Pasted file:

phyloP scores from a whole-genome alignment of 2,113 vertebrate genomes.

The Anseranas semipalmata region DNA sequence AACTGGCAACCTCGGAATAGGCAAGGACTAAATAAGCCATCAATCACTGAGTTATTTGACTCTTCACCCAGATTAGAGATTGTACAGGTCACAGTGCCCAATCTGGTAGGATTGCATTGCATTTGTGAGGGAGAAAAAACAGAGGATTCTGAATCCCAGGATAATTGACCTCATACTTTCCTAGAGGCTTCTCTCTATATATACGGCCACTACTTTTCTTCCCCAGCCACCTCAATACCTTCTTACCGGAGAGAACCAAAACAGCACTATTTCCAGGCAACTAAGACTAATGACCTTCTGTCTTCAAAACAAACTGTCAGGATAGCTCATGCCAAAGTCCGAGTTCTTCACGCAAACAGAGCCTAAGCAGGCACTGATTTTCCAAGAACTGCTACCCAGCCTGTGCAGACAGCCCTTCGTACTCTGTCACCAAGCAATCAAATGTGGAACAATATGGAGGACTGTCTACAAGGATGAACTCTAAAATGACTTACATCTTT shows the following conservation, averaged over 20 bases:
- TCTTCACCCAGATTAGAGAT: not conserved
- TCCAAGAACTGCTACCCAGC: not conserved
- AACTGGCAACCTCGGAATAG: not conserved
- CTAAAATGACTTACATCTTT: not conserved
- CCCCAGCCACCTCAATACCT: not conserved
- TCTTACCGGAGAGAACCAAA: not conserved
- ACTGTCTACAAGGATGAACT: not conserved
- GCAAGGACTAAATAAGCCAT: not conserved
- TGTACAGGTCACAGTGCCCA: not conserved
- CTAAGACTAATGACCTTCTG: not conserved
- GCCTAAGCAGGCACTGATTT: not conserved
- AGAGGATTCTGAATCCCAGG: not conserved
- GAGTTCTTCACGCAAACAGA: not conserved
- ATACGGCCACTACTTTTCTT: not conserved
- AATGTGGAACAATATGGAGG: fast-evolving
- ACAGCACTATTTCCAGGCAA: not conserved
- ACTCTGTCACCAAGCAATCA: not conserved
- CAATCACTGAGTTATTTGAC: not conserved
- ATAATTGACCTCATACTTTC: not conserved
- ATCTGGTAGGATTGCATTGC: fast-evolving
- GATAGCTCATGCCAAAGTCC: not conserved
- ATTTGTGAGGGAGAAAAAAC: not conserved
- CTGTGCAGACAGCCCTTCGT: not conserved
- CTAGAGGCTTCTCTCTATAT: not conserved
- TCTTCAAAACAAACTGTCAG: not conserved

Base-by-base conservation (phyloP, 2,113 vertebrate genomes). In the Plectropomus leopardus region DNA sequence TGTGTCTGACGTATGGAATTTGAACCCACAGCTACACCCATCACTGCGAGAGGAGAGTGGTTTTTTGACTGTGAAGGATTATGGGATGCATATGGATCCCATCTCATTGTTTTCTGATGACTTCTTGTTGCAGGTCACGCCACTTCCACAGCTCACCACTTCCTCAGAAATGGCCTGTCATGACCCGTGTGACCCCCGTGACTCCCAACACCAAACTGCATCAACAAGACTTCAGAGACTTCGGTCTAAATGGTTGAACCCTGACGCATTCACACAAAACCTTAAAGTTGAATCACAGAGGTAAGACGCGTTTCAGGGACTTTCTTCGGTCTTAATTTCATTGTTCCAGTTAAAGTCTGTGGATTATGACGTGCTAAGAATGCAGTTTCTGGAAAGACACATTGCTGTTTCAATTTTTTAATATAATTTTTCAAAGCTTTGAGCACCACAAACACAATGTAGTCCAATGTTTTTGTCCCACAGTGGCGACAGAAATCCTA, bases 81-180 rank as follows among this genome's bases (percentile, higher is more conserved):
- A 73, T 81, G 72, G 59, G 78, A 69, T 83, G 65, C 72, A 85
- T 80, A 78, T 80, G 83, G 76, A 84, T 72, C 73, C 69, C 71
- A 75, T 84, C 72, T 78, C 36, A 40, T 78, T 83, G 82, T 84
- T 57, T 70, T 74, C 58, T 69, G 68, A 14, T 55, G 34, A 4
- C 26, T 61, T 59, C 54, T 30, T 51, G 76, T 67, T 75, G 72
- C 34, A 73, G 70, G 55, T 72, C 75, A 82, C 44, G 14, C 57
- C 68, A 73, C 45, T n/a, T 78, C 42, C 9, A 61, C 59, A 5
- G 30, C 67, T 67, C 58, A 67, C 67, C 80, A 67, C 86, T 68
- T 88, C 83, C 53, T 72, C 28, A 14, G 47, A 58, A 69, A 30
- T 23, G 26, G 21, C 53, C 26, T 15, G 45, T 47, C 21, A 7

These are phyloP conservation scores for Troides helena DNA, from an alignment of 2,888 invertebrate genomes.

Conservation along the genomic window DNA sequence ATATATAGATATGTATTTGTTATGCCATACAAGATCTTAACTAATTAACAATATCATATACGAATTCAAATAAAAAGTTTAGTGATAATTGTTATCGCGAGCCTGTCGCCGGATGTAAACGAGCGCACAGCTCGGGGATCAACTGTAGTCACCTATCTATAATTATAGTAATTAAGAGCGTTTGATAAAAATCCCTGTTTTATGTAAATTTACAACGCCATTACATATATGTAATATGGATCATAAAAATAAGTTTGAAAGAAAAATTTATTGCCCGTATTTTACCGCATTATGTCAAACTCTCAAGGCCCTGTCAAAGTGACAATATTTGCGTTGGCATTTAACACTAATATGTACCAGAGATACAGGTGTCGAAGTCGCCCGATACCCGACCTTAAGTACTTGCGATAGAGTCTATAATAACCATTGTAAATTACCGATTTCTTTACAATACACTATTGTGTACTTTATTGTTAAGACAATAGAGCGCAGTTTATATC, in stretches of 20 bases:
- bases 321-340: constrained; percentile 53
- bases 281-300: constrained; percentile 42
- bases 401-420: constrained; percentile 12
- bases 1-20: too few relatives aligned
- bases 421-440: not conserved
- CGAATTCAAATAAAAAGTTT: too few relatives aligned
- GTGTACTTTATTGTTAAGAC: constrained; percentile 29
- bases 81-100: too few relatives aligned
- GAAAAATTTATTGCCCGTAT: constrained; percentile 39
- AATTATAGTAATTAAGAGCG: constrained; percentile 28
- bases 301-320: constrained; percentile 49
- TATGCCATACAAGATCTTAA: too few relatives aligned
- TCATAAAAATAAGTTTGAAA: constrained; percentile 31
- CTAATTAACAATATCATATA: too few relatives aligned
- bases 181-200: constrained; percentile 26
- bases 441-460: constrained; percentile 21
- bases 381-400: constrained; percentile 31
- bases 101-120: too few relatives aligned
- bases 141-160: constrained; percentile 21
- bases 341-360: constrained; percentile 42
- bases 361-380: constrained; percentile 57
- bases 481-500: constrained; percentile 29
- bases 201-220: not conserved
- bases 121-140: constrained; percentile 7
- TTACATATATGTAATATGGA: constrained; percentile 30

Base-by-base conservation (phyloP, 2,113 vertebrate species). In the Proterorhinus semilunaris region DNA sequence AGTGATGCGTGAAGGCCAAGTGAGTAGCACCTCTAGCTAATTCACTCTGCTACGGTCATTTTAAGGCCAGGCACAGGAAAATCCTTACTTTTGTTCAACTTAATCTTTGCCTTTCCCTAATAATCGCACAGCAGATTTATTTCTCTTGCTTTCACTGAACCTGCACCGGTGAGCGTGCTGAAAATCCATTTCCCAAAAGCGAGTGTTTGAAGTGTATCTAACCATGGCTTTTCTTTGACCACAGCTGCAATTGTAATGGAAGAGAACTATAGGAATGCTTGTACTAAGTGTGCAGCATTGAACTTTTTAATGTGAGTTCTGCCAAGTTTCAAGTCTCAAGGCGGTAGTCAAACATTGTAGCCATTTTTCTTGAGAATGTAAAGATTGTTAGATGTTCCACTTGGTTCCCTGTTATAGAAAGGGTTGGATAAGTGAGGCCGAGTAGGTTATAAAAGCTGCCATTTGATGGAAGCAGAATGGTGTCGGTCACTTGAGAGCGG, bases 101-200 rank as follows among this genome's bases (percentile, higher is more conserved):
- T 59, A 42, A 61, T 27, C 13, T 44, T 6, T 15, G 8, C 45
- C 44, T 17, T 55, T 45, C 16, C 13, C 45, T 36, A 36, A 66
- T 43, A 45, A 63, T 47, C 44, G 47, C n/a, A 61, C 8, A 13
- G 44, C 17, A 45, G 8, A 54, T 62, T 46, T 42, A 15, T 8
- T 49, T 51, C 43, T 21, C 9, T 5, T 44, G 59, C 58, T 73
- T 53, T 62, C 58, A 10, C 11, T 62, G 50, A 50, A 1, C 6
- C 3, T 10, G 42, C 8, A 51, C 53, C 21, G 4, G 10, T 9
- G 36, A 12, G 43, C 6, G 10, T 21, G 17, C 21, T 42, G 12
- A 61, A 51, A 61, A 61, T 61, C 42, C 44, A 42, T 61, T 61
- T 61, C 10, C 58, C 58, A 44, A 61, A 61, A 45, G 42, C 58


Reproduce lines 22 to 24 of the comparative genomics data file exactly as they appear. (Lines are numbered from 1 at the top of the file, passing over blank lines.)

- ATCTGGTAGGATTGCATTGC: fast-evolving
- GATAGCTCATGCCAAAGTCC: not conserved
- ATTTGTGAGGGAGAAAAAAC: not conserved